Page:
Development of life cycle assessment for residue-based bioenergy
Wat zijn de belangrijkste thema's in het uitvoeren van systemen voor bio-energie ?
- 2011 - 2015
- Edi Wiloso
- This project has has been funded by the Netherland Fellowship Program, grant number 11/92
LCA (life cycle assessment) is an environmental assessment tool for a product system which differentiates the status of an economic flow as goods or waste. Proper identification of an economic status of input and output to a unit process is required as it brings consequences on how LCA should be conducted. In this regard, residue-based bioenergy should be treated differently from product-based bioenergy.
Residue-based bioenergy has been played a key role in the global energy mix. Exploitation on biomass residues is speculated to increase in the future, driven mainly by the emerging technology on second-generation bioethanol. It is also a consequence of strive competition between food and energy sectors over the same raw materials (sugar, starch and vegetable oil).
Potential bioenergy feedstock from crop residues can reach 3.8 billion tons annually equivalent to a total energy of 70 EJ (Lal, 2005). An optimistic estimate of IEA (2009) suggested that in 2050 bioenergy could sustainably contribute up to a third of global primary energy supply. These resources, however, have to be managed carefully since, in addition to bioenergy, biomass residues have many other competing uses. In particular, those generated in fields play a role in maintaining soil fertility and future harvest. The essential mission is to find out, among various potential uses of biomass residues, which options having the least impact. This thesis focuses on discussing the environmental aspect of residue-based bioenergy.
LCA can shape the future of residue-based bioenergy provided that the assessment is conducted accordingly. It is an environmental assessment tool for a product system which differentiates the status of an economic flow as goods or waste. Proper identification of an economic status of input and output to a unit process is required as it brings consequences on how LCA should be conducted. In this regard, residue-based bioenergy should be treated differently from product-based bioenergy.
The thesis aims at identifying the key problems and at proposing improvements in conducting LCA of residue-based bioenergy. It focuses on four main characteristics associated with the raw materials, biomass residues: excessive removal can affect future biomass productivity, valuation as goods or waste, various competing uses, and treatment as biogenic carbon. These unique features require specific LCA approaches, different from the conventional product-based bioenergy.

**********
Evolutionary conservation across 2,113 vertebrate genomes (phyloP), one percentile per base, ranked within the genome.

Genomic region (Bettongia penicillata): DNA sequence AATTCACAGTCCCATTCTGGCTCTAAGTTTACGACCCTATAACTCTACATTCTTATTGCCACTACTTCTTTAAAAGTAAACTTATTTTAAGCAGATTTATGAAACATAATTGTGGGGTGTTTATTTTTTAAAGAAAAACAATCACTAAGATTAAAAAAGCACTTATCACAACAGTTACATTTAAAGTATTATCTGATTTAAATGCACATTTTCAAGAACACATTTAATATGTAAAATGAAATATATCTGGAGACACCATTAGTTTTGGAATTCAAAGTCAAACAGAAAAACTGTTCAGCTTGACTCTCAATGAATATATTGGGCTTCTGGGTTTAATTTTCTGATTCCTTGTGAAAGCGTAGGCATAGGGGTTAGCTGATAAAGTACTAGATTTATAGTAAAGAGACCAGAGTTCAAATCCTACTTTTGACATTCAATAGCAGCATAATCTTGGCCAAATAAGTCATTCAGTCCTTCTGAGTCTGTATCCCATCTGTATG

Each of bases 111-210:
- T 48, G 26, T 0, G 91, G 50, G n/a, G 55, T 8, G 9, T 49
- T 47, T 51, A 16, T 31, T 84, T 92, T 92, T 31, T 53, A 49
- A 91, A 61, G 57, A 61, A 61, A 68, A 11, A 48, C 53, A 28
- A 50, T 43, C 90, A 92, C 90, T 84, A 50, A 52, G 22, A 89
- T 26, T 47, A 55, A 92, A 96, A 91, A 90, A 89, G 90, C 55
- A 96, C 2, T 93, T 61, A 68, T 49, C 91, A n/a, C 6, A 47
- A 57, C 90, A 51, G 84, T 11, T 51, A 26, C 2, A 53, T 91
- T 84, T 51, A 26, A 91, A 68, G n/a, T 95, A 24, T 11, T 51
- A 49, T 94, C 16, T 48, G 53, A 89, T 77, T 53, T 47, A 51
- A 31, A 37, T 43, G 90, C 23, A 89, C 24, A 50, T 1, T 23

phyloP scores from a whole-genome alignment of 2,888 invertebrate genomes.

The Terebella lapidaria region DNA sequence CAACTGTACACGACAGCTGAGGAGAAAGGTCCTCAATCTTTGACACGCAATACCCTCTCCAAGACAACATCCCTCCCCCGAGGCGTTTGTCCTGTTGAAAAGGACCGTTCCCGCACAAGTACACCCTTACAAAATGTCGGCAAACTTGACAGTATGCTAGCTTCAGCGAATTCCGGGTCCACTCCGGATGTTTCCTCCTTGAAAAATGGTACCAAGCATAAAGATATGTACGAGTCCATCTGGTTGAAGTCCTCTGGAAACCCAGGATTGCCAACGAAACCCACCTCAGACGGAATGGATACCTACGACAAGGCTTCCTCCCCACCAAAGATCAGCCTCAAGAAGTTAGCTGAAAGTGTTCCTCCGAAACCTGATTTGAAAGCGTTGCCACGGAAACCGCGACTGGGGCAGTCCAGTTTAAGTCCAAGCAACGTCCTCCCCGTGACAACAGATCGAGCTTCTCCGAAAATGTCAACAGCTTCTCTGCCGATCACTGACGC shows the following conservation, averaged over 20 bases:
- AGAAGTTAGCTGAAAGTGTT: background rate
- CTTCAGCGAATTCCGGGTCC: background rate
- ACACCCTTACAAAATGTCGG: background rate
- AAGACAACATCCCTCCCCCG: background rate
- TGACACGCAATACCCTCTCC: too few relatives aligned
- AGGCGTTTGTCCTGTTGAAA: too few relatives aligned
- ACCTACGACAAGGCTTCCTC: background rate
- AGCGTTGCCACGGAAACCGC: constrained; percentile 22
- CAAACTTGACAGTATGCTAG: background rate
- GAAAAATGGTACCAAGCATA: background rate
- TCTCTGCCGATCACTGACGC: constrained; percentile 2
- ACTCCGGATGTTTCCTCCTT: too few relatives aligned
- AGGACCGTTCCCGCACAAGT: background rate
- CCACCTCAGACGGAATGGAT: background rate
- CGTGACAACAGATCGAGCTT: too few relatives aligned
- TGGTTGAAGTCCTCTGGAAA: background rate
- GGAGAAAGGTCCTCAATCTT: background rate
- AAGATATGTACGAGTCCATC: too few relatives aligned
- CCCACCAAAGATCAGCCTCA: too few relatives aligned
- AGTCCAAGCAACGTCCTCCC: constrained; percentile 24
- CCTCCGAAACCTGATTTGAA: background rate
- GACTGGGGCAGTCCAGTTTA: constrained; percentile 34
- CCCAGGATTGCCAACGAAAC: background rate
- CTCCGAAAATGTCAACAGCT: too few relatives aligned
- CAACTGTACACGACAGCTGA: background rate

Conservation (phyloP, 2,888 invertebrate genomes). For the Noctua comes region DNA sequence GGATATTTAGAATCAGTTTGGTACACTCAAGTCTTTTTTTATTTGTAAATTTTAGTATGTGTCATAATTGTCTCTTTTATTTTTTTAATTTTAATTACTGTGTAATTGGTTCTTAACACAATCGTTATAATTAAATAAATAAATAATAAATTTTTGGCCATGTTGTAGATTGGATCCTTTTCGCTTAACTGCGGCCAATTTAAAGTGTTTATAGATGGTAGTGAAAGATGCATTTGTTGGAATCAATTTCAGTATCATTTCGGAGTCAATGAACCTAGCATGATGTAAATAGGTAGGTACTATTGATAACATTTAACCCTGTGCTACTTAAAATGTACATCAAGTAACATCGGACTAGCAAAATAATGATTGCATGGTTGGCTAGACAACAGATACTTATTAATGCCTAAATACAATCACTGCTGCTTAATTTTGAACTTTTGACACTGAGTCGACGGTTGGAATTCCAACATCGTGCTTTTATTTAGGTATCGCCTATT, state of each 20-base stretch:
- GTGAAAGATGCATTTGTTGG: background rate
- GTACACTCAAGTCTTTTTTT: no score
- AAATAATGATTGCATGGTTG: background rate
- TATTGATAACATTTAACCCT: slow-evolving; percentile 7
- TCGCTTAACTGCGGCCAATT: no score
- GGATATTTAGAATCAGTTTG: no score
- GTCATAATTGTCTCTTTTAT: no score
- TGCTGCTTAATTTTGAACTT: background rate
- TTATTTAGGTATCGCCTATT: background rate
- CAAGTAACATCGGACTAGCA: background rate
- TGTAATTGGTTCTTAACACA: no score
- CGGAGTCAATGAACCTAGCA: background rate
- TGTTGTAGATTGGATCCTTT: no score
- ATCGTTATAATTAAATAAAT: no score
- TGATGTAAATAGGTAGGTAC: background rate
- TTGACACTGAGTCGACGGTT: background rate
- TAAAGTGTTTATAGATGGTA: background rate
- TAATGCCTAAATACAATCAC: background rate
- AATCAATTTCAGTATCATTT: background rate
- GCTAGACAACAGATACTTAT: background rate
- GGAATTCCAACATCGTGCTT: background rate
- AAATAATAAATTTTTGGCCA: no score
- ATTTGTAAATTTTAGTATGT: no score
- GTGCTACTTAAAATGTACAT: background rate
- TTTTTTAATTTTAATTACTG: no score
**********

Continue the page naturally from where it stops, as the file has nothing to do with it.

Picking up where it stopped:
The thesis proposed improvement in two key phases of LCA (life cycle inventory, LCI and life cycle impact assessment, LCIA), and methodlogical choices in comparative LCA. More specifically, the thesis proposed:
- Solutions to the existing dissimilar practices on biogenic carbon by treating it as genuine flows (not assuming carbon neutral), but including all relevant flows in the LCI,
- An LCIA method of removing biomass residues from soil on biomass productivity, following the ISO-standard format, comprising a characterization factor and an input term representing changes in elementary flows, and
- Methodological choices in comparative LCA of biomass-residue utilization and demonstrated their implementation on a specific agro-based industrial system (production of crude palm oil).
Although some improvements have been suggested, sustainability of bioenergy cannot be evaluated completely only by utilizing LCA. It needs also complimentary analyses. This is because sustainability of bioenergy systems covers wide variety of parameters, including environment, economic, and social aspects. Under these three pillars, GBEP (2011), for example, set out twenty four sustainability indicators for a bioenergy system.
Bioenergy systems pose more methodological challenges, than other types of renewable energy, since the boundary also includes agricultural phases to produce biomass feedstock. The problem is that agricultural processes lie in the intersection between environmental and economic systems. Meanwhile, LCA methodology has not yet been particularly clear in dealing with direct and indirect land-use changes, and regional variability leading to regionalized impact assessment. These are challenges for further development of LCA to better analyze a bioenergy system.
Wiloso, E. I., Heijungs, R., and de Snoo, G. R. (2012). LCA of second generation bioethanol: A review and some issues to be resolved for good LCA practice. Renewable and Sustainable Energy Reviews, 16(7), 5295-5308.
Wiloso, E. I., and Heijungs, R. (2013). Key Issues in Conducting Life Cycle Assessment of Bio-Based Renewable Energy Sources. In Life Cycle Assessment of Renewable Energy Sources (pp. 13-36). Springer London.
Wiloso E.I., Heijungs R. and Huppes G. (2014), A novel life cycle impact assessment method on biomass residue harvesting reckoning with loss of biomass productivity, Journal of Cleaner Production 81: 137-145.
Wiloso E.I., Bessou C. and Heijungs R. (2015), Methodological issues in comparative life cycle assessment. Treatment options for empty fruit bunches in a palm oil system, International Journal of Life Cycle Assessment 20(2): 204-216.